Pony Club members from around the country have jumped in to show their gratitude for our fighting men and women in all wars and conflicts - and all war horses - by standing in their driveway in tribute.
Chief executive Dr Catherine Ainsworth said most Pony Clubs around Australia take part in their community's Anzac Day services and parades, either mounted or unmounted, and some saw this as a way to support that tradition now that everyone is in self-isolation.
"COVID-19 was not enough to stop them dressing up, in uniform or costume, with flags, signs and poppies, to pay their respects," Dr Ainsworth said.
"There were over 100 photos sent in from every state in Australia this week."
Pony Club members particularly identify with the Australia Light Horse, and the men who took horses into battle.
Some members ride horses with Waler bloodlines.
Walers became legendary with the Australian Light Horse for their feats of endurance and bravery on the battle field during WWI.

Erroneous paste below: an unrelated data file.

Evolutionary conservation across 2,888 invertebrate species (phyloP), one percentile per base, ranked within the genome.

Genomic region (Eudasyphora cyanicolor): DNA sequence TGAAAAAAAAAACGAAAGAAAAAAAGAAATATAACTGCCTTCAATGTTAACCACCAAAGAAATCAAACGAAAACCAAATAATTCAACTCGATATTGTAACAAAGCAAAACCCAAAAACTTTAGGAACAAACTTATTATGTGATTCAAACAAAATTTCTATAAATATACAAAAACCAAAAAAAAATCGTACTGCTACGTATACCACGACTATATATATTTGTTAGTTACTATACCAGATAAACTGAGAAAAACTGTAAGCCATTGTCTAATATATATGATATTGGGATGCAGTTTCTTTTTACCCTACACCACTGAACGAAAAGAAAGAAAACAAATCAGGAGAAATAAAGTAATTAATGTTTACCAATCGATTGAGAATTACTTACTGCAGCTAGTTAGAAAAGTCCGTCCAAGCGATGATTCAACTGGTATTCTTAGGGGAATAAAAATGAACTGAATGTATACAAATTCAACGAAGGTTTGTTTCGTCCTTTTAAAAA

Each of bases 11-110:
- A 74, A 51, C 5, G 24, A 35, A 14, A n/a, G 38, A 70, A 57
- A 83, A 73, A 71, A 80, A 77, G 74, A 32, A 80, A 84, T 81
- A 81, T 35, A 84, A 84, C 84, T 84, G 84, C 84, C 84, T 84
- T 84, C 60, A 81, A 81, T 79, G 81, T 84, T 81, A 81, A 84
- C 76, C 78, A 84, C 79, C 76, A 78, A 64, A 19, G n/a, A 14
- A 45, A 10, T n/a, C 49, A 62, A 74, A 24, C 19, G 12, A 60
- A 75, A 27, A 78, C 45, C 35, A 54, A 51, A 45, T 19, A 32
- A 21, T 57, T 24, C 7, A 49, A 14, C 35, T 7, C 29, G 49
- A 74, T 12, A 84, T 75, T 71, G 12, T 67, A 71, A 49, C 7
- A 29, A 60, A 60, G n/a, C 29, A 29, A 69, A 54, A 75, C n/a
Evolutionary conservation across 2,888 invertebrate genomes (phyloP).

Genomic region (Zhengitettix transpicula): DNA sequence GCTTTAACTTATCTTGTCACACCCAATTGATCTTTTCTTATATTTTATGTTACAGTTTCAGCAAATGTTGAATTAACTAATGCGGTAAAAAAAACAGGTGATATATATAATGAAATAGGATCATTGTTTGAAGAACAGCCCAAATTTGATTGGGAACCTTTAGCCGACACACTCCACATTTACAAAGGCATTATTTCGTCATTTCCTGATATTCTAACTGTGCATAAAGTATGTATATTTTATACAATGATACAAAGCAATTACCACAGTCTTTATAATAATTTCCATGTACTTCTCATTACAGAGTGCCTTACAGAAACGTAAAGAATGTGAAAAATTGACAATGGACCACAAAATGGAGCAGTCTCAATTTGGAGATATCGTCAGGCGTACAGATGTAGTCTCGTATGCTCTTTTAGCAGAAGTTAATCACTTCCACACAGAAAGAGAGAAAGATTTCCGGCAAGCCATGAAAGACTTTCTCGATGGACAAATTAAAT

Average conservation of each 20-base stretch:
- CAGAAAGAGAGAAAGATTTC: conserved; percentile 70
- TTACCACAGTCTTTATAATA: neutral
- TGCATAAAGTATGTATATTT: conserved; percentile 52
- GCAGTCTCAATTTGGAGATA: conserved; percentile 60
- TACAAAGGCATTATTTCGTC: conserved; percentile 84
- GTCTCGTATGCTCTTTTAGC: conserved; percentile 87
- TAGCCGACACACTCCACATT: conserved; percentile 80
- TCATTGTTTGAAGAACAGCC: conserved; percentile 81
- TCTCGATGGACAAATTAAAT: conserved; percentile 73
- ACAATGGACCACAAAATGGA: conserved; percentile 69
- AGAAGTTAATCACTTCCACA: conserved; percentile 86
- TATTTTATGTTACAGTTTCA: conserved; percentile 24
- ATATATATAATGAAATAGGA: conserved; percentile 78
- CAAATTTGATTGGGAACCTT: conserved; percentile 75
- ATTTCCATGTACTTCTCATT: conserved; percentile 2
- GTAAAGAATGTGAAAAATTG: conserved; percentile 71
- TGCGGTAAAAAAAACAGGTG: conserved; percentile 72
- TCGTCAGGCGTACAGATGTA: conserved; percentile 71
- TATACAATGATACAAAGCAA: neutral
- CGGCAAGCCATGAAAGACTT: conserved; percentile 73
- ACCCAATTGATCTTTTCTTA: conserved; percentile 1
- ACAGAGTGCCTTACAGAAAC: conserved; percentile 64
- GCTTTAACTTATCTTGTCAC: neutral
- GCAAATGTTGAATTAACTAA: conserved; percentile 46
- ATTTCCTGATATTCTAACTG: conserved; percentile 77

By 1867, the Waler had developed a reputation as one of the finest cavalry horses in the world.
Walers were originally bred to be stock horses that could withstand the extreme conditions of the Australian outback.
They were able to go without water for prolonged periods and proved even more effective than camels for their desert endurance.
And just as Pony Club members need tough, fit horses for many of the sports they compete in, such as showjumping, mounted games, eventing, polocrosse and tent-pegging, they also like horses that are 'bomb proof!'
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